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We have an autism diagnosis? Now what, first steps towards communication

By Rosemarie Griffin

If your child has been diagnosed with autism, it can be beyond stressful to know what to do next. I want to share with you next steps to get your child on the road to increasing their communication and getting their needs met. I will be sharing tips and strategies as outlined on the Milestones First Diagnosis Tool Kit. Make sure to put your email below, to get your autism diagnosis checklist.

  1. Learn about the different evidenced based therapies available and decide which you will incorporate into your child’s life
  2. Contact an early intervention agency in your area, if your child is under the age of 3 to receive developmental services
  3. Reach out to your school district’s Director of Pupil Services or Special Education Coordinator – they help families with school-aged children (ages 3 ­– 21) with special needs
  4. Initiate a request at your child’s school to get your child a full evaluation. This may include academic, speech and occupational testing. This will be dependent on your child’s individual needs.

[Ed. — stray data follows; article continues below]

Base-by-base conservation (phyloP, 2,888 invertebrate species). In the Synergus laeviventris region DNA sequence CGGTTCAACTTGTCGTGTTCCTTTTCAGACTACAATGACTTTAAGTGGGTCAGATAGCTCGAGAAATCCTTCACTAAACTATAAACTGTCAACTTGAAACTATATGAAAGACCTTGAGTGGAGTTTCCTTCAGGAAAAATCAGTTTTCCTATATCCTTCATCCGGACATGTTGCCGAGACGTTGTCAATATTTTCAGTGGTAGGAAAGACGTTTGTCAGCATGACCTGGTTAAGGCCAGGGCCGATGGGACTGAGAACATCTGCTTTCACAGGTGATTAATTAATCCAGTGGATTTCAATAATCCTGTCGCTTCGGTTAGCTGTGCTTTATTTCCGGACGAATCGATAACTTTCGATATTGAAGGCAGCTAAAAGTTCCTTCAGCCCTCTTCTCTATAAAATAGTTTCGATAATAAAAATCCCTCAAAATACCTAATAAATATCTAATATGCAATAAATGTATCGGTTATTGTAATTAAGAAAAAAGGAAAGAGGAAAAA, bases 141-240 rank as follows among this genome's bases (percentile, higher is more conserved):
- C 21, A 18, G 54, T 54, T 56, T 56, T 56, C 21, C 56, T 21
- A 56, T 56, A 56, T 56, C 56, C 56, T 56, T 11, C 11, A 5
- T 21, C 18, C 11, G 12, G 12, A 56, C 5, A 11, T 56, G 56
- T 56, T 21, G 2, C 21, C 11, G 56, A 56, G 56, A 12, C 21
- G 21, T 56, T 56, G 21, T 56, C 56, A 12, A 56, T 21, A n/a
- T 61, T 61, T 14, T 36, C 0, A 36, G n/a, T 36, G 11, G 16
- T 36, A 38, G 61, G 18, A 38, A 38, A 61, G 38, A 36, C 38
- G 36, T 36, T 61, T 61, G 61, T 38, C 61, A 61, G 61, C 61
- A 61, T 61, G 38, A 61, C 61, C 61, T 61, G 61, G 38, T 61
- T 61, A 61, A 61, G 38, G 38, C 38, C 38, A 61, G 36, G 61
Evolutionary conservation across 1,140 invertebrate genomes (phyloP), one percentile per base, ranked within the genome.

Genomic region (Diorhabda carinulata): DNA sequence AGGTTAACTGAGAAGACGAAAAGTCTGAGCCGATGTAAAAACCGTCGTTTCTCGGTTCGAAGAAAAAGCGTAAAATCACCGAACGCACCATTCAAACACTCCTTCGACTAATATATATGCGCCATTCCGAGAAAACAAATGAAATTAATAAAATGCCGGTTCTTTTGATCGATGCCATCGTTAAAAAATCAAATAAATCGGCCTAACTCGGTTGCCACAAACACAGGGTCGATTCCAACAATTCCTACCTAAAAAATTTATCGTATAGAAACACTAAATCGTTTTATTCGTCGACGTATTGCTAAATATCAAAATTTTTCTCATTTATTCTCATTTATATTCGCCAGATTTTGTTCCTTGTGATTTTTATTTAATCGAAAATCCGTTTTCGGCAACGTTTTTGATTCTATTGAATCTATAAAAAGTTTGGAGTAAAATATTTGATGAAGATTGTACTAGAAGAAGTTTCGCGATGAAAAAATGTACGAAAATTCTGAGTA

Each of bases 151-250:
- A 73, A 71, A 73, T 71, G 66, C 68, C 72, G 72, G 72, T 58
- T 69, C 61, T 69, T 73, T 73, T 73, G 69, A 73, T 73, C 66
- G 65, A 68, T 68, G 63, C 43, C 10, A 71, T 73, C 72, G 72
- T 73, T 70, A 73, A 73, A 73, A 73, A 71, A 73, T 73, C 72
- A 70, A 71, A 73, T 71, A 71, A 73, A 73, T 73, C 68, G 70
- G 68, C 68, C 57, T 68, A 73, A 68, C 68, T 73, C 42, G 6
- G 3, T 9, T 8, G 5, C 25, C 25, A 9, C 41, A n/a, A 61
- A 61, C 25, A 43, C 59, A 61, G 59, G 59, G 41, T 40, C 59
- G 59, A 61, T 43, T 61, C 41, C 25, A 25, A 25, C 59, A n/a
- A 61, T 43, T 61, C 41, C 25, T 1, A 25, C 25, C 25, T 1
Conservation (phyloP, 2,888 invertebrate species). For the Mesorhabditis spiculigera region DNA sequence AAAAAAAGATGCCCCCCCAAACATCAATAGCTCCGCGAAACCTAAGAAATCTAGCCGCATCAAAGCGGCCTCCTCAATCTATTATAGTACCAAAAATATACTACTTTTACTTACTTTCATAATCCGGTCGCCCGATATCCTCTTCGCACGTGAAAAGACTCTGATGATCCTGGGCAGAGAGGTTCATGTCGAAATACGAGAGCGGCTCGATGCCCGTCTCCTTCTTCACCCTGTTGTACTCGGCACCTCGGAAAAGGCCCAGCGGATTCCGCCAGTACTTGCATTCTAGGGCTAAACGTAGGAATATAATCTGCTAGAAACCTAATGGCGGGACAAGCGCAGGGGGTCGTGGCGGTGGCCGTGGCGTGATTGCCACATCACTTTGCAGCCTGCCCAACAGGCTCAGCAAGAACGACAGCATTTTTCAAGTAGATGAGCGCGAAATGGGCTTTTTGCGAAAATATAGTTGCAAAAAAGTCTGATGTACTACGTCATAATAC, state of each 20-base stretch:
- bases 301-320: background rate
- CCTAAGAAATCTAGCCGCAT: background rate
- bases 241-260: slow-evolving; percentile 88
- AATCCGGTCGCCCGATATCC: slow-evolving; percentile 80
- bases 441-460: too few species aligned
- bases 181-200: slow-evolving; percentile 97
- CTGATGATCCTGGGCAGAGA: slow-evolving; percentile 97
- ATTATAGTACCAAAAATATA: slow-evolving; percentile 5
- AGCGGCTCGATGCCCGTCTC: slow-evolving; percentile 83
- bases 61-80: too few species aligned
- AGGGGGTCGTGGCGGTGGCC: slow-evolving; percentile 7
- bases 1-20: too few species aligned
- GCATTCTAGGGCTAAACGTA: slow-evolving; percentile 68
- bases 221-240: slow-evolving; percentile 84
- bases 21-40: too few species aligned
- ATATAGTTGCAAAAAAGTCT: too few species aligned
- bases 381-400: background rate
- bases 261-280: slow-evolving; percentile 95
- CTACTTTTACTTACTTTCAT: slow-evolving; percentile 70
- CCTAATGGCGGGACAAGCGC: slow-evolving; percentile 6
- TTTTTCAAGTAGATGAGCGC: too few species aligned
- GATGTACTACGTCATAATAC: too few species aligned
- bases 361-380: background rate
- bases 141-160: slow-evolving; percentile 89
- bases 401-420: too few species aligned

5. Research opportunities for funding necessary therapies through scholarships and waivers. This will vary based on your location.
  6. If you are eligible, Medicaid is also a financial resource to pay for possible medical or other disability-related care services. You can apply for assistance by contacting your county’s Department of Job and Family Services.
  7. Educate yourself about IEPs or Section 504 plans, to determine what is applicable for your child. A good online resource is
  8. Find a speech language pathologist. Working with someone who is well versed in working with students with autism is important. Ask about this before starting services. Find a speech therapist in your area.
  9. Learn more about autism, interventions and resources.
  10. Still have questions about autism, contact me at, we are here to help!



  1. Dixie-Ann Neckles

    The information is very helpful because parents today who are unable to support their child financial services, this information can assist them.

    • Rosemarie Griffin

      Happy that this has been helpful


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